A study of female health professionals found that women whose diets (including supplements) had the highest levels of vitamin E and lutein had a lower relative risk of cataracts than women who didn’t consume very much vitamin E and lutein.
While those studies are promising, a third study of older men showed that vitamin E supplements did not help prevent cataracts.
More research is needed to understand the potential eye benefits of vitamin E, especially in relation to cataracts.
Vitamin E foods
Nuts and seeds are tasty snacks, but they can also be excellent sources of vitamin E.
The U.S. Recommended Daily Allowance of vitamin E for ages 14 or older is 15 mg (22.5 IU).
For women who are breastfeeding, the Recommended Daily Allowance goes up to 19 mg (28.5 IU).
If you smoke, you may need more vitamin E to counteract extra free radicals that come from cigarettes. The same is true for vitamins A and C.
Shopping for specific foods can help you up your intake of this antioxidant. High vitamin E foods include:
|Cereal (Whole Grain Total brand)||3/4 cup||20.2|
|Sunflower seeds||1/4 cup||12.5|
|Almonds||1 ounce (24 nuts)||11.1|
|Spinach, frozen (boiled; drained)||1 cup||10.1|
|Mixed nuts (with peanuts)||1 ounce||4.6|
|Avocado (California)||1 medium||4.0|
|Peanuts (dry roasted)||1 ounce (28 nuts)||3.3|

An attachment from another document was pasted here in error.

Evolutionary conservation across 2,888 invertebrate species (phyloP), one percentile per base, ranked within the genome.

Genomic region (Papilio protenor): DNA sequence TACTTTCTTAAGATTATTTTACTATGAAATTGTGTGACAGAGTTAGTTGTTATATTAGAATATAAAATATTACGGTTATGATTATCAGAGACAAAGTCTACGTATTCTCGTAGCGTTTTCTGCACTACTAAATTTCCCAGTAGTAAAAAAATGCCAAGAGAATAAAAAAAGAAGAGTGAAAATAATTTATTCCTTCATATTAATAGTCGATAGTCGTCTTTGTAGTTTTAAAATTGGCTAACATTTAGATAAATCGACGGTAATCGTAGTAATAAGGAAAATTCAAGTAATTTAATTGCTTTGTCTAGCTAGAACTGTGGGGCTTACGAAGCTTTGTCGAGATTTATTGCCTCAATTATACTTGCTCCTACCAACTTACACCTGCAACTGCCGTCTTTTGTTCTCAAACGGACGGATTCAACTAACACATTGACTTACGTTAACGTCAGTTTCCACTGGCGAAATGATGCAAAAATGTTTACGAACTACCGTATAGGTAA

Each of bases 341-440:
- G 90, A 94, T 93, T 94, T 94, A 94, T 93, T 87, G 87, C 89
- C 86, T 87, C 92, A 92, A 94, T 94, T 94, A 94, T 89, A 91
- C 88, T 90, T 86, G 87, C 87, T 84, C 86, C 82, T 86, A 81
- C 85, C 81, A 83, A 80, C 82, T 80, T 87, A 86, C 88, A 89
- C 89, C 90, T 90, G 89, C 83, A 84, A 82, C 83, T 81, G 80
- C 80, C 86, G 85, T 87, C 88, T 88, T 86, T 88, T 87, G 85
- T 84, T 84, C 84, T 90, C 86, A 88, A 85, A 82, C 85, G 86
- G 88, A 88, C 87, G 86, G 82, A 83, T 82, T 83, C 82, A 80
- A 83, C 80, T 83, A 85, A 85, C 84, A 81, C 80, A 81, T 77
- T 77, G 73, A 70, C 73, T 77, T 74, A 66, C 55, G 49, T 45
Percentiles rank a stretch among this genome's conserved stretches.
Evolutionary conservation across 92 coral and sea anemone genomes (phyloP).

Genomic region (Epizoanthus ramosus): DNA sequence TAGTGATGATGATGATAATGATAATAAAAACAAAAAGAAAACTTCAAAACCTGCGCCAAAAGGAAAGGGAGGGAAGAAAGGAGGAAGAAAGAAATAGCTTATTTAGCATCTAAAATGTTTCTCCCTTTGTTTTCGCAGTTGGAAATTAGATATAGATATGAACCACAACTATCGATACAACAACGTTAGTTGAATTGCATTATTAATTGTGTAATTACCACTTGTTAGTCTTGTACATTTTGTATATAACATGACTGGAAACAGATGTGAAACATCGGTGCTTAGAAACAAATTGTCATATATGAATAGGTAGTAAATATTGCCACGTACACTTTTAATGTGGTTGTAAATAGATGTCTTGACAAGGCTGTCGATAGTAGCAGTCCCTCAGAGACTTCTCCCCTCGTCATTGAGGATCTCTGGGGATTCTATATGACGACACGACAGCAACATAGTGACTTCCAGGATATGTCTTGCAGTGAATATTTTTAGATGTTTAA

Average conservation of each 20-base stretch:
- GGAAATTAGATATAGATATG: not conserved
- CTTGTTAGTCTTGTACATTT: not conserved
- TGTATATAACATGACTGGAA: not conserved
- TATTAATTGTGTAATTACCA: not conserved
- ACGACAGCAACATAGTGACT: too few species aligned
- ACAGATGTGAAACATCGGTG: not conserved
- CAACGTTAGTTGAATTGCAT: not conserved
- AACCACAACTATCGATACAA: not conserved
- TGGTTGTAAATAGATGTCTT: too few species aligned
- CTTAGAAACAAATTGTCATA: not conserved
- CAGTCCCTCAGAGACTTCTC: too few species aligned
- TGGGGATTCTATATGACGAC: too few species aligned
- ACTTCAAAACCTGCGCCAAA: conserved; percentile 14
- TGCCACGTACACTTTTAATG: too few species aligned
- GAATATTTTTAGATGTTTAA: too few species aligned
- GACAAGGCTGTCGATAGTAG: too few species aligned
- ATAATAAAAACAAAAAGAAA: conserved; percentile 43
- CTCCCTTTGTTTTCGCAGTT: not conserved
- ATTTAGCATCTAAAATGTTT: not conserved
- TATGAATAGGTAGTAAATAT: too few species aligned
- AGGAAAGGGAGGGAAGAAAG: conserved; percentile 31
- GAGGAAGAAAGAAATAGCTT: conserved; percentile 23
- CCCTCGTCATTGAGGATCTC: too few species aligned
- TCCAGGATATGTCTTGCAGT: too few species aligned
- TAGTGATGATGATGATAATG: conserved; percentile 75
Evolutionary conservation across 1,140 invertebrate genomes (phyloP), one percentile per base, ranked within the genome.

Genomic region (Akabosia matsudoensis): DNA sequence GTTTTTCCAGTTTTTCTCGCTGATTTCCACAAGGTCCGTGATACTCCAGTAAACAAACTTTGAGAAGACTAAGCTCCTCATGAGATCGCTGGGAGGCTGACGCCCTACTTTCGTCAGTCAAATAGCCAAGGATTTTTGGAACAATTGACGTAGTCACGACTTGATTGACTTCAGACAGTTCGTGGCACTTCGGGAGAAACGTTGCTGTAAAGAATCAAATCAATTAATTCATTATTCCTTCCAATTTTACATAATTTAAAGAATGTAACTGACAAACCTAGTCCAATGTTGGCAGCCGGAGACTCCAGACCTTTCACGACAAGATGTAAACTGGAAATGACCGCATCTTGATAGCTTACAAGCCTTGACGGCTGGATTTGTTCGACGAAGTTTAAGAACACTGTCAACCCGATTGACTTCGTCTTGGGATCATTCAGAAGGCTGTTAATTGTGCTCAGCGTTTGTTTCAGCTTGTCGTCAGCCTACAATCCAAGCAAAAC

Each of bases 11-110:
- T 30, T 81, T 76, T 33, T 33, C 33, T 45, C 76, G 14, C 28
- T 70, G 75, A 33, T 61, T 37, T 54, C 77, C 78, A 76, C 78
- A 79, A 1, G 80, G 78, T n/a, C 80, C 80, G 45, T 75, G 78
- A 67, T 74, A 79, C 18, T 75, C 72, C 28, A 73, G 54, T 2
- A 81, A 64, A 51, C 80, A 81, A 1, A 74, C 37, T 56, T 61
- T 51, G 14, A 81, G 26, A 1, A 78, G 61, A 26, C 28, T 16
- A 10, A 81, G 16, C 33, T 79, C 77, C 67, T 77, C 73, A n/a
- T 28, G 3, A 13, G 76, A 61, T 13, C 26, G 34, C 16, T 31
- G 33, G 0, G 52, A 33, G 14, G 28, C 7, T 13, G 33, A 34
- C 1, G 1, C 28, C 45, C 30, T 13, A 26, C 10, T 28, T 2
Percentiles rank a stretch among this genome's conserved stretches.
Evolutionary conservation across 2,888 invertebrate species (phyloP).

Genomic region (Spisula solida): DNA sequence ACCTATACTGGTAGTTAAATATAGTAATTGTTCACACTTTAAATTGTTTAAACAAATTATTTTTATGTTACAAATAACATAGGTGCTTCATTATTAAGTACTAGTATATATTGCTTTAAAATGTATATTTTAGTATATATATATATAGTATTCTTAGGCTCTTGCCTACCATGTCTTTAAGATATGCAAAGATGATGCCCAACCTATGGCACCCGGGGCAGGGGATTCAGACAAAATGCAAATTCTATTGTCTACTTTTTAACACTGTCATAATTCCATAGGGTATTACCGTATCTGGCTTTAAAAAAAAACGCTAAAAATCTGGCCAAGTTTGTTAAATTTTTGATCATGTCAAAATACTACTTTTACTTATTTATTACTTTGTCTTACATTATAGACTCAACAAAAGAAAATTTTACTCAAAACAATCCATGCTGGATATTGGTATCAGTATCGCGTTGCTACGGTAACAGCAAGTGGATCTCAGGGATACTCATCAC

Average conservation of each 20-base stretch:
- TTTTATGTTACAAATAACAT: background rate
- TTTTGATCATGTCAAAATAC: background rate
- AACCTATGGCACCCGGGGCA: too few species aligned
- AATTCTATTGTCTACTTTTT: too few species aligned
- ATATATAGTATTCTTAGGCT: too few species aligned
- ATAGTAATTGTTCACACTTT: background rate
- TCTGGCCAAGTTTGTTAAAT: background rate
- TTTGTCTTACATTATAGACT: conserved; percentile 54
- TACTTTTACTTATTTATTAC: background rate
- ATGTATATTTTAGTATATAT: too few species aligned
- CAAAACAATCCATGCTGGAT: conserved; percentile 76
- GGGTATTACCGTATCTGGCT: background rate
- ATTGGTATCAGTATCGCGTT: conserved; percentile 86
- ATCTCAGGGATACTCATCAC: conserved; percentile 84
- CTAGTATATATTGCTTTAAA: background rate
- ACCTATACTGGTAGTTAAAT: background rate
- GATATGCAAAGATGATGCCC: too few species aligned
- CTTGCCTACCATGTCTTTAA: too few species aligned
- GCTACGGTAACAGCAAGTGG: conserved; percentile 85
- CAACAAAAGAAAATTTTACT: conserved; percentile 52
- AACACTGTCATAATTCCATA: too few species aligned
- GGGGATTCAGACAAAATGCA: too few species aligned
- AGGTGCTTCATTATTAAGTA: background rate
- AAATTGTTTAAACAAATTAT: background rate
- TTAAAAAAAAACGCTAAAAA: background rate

|Source: USDA National Nutrient Database for Standard Reference, Release 22|
Possible side effects of vitamin E supplements
Because vitamin E is a fat-soluble vitamin, it can accumulate in the body. This can cause unwanted side effects in high quantities.
For safety purposes, the Institute of Medicine has set the daily limit of natural vitamin E (d-alpha-tocopherol) at 1,500 IU for adults.
But this number may be significantly lower for certain people.
In a study published in 2011, men aged 50 or older who were taking 400 IU of vitamin E daily showed an increased risk of developing prostate cancer, compared with healthy men of the same age who weren’t taking the supplement.
If ingested in high enough doses, vitamin E can also interfere with your body’s blood-clotting ability, posing a risk to people taking blood thinners for certain health conditions.
Before you take vitamin E supplements, or any other supplements, be sure to discuss the risks and benefits with your eye doctor and general physician.
READ MORE: The importance of omega-3s in your diet
Vitamin E - Fact sheet for consumers. National Institutes of Health, Office of Dietary Supplements. Updated March 2021.
Vitamin E deficiency. StatPearls. Updated July 2020.
AREDS/AREDS2 Frequently Asked Questions. National Eye Institute. Updated November 2020.
Age-related cataract in men in the selenium and vitamin E cancer prevention trial eye endpoints study: A randomized clinical trial. JAMA Ophthalmology. January 2015.
Dietary carotenoids, vitamins C and E, and risk of cataract in women. Archives of Ophthalmology. January 2008.
Vitamin supplement use and incident cataracts in a population-based study. Archives of Ophthalmology. November 2000.
Page published in February 2019
Page updated in May 2021